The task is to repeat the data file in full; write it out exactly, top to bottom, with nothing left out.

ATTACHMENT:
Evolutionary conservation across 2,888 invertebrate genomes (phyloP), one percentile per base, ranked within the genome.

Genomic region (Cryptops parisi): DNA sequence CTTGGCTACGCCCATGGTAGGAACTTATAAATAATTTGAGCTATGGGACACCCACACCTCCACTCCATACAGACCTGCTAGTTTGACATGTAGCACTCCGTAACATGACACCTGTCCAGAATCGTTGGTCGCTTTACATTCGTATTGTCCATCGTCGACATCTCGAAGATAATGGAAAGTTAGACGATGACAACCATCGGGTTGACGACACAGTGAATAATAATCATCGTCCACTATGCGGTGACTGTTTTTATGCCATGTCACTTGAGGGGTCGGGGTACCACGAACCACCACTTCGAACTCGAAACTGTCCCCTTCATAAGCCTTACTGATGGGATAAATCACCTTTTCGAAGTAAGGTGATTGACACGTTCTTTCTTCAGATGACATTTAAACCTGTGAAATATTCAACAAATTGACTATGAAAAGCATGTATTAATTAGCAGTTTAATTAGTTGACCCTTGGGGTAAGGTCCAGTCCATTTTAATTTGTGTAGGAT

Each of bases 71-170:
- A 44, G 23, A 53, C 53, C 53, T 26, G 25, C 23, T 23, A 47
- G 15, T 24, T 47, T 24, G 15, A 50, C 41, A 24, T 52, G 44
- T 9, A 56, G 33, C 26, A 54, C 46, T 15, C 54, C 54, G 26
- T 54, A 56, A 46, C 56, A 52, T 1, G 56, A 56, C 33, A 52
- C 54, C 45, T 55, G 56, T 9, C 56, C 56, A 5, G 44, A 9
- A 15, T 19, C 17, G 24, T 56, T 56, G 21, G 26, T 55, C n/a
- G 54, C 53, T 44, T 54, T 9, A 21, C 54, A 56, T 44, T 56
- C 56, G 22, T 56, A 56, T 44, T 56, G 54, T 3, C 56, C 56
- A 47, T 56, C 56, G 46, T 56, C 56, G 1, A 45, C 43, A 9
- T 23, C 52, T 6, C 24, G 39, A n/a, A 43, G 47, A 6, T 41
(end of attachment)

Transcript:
Evolutionary conservation across 2,888 invertebrate genomes (phyloP), one percentile per base, ranked within the genome.

Genomic region (Cryptops parisi): DNA sequence CTTGGCTACGCCCATGGTAGGAACTTATAAATAATTTGAGCTATGGGACACCCACACCTCCACTCCATACAGACCTGCTAGTTTGACATGTAGCACTCCGTAACATGACACCTGTCCAGAATCGTTGGTCGCTTTACATTCGTATTGTCCATCGTCGACATCTCGAAGATAATGGAAAGTTAGACGATGACAACCATCGGGTTGACGACACAGTGAATAATAATCATCGTCCACTATGCGGTGACTGTTTTTATGCCATGTCACTTGAGGGGTCGGGGTACCACGAACCACCACTTCGAACTCGAAACTGTCCCCTTCATAAGCCTTACTGATGGGATAAATCACCTTTTCGAAGTAAGGTGATTGACACGTTCTTTCTTCAGATGACATTTAAACCTGTGAAATATTCAACAAATTGACTATGAAAAGCATGTATTAATTAGCAGTTTAATTAGTTGACCCTTGGGGTAAGGTCCAGTCCATTTTAATTTGTGTAGGAT

Each of bases 71-170:
- A 44, G 23, A 53, C 53, C 53, T 26, G 25, C 23, T 23, A 47
- G 15, T 24, T 47, T 24, G 15, A 50, C 41, A 24, T 52, G 44
- T 9, A 56, G 33, C 26, A 54, C 46, T 15, C 54, C 54, G 26
- T 54, A 56, A 46, C 56, A 52, T 1, G 56, A 56, C 33, A 52
- C 54, C 45, T 55, G 56, T 9, C 56, C 56, A 5, G 44, A 9
- A 15, T 19, C 17, G 24, T 56, T 56, G 21, G 26, T 55, C n/a
- G 54, C 53, T 44, T 54, T 9, A 21, C 54, A 56, T 44, T 56
- C 56, G 22, T 56, A 56, T 44, T 56, G 54, T 3, C 56, C 56
- A 47, T 56, C 56, G 46, T 56, C 56, G 1, A 45, C 43, A 9
- T 23, C 52, T 6, C 24, G 39, A n/a, A 43, G 47, A 6, T 41